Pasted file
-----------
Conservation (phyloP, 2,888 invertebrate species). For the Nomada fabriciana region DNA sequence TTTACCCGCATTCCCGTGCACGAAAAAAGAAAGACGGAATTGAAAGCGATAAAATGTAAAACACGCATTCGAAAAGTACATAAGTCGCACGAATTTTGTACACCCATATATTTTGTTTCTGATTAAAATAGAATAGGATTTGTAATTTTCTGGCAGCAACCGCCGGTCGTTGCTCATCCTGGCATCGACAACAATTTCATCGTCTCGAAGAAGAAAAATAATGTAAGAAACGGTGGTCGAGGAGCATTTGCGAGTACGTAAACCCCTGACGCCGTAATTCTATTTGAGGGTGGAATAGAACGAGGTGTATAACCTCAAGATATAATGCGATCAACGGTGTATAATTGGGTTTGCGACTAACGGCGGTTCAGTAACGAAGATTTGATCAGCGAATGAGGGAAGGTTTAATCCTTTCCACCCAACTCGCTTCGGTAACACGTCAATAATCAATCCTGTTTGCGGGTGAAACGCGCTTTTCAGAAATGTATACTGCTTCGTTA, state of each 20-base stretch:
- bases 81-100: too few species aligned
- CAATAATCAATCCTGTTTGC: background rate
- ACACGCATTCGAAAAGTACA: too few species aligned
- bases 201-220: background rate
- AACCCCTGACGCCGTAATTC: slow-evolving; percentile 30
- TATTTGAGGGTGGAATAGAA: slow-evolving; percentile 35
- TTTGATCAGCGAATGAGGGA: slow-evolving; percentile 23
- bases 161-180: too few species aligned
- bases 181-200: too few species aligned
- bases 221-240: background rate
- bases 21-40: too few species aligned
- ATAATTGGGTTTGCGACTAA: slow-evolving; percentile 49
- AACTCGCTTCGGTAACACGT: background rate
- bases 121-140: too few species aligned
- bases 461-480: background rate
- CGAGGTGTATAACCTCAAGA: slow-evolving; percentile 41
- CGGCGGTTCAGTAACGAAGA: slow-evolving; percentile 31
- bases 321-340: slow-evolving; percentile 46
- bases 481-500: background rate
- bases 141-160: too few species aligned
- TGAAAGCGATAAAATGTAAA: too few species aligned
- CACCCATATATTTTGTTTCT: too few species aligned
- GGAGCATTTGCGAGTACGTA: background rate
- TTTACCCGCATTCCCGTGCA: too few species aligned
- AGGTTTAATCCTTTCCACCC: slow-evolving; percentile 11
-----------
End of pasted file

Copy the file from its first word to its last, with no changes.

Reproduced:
Conservation (phyloP, 2,888 invertebrate species). For the Nomada fabriciana region DNA sequence TTTACCCGCATTCCCGTGCACGAAAAAAGAAAGACGGAATTGAAAGCGATAAAATGTAAAACACGCATTCGAAAAGTACATAAGTCGCACGAATTTTGTACACCCATATATTTTGTTTCTGATTAAAATAGAATAGGATTTGTAATTTTCTGGCAGCAACCGCCGGTCGTTGCTCATCCTGGCATCGACAACAATTTCATCGTCTCGAAGAAGAAAAATAATGTAAGAAACGGTGGTCGAGGAGCATTTGCGAGTACGTAAACCCCTGACGCCGTAATTCTATTTGAGGGTGGAATAGAACGAGGTGTATAACCTCAAGATATAATGCGATCAACGGTGTATAATTGGGTTTGCGACTAACGGCGGTTCAGTAACGAAGATTTGATCAGCGAATGAGGGAAGGTTTAATCCTTTCCACCCAACTCGCTTCGGTAACACGTCAATAATCAATCCTGTTTGCGGGTGAAACGCGCTTTTCAGAAATGTATACTGCTTCGTTA, state of each 20-base stretch:
- bases 81-100: too few species aligned
- CAATAATCAATCCTGTTTGC: background rate
- ACACGCATTCGAAAAGTACA: too few species aligned
- bases 201-220: background rate
- AACCCCTGACGCCGTAATTC: slow-evolving; percentile 30
- TATTTGAGGGTGGAATAGAA: slow-evolving; percentile 35
- TTTGATCAGCGAATGAGGGA: slow-evolving; percentile 23
- bases 161-180: too few species aligned
- bases 181-200: too few species aligned
- bases 221-240: background rate
- bases 21-40: too few species aligned
- ATAATTGGGTTTGCGACTAA: slow-evolving; percentile 49
- AACTCGCTTCGGTAACACGT: background rate
- bases 121-140: too few species aligned
- bases 461-480: background rate
- CGAGGTGTATAACCTCAAGA: slow-evolving; percentile 41
- CGGCGGTTCAGTAACGAAGA: slow-evolving; percentile 31
- bases 321-340: slow-evolving; percentile 46
- bases 481-500: background rate
- bases 141-160: too few species aligned
- TGAAAGCGATAAAATGTAAA: too few species aligned
- CACCCATATATTTTGTTTCT: too few species aligned
- GGAGCATTTGCGAGTACGTA: background rate
- TTTACCCGCATTCCCGTGCA: too few species aligned
- AGGTTTAATCCTTTCCACCC: slow-evolving; percentile 11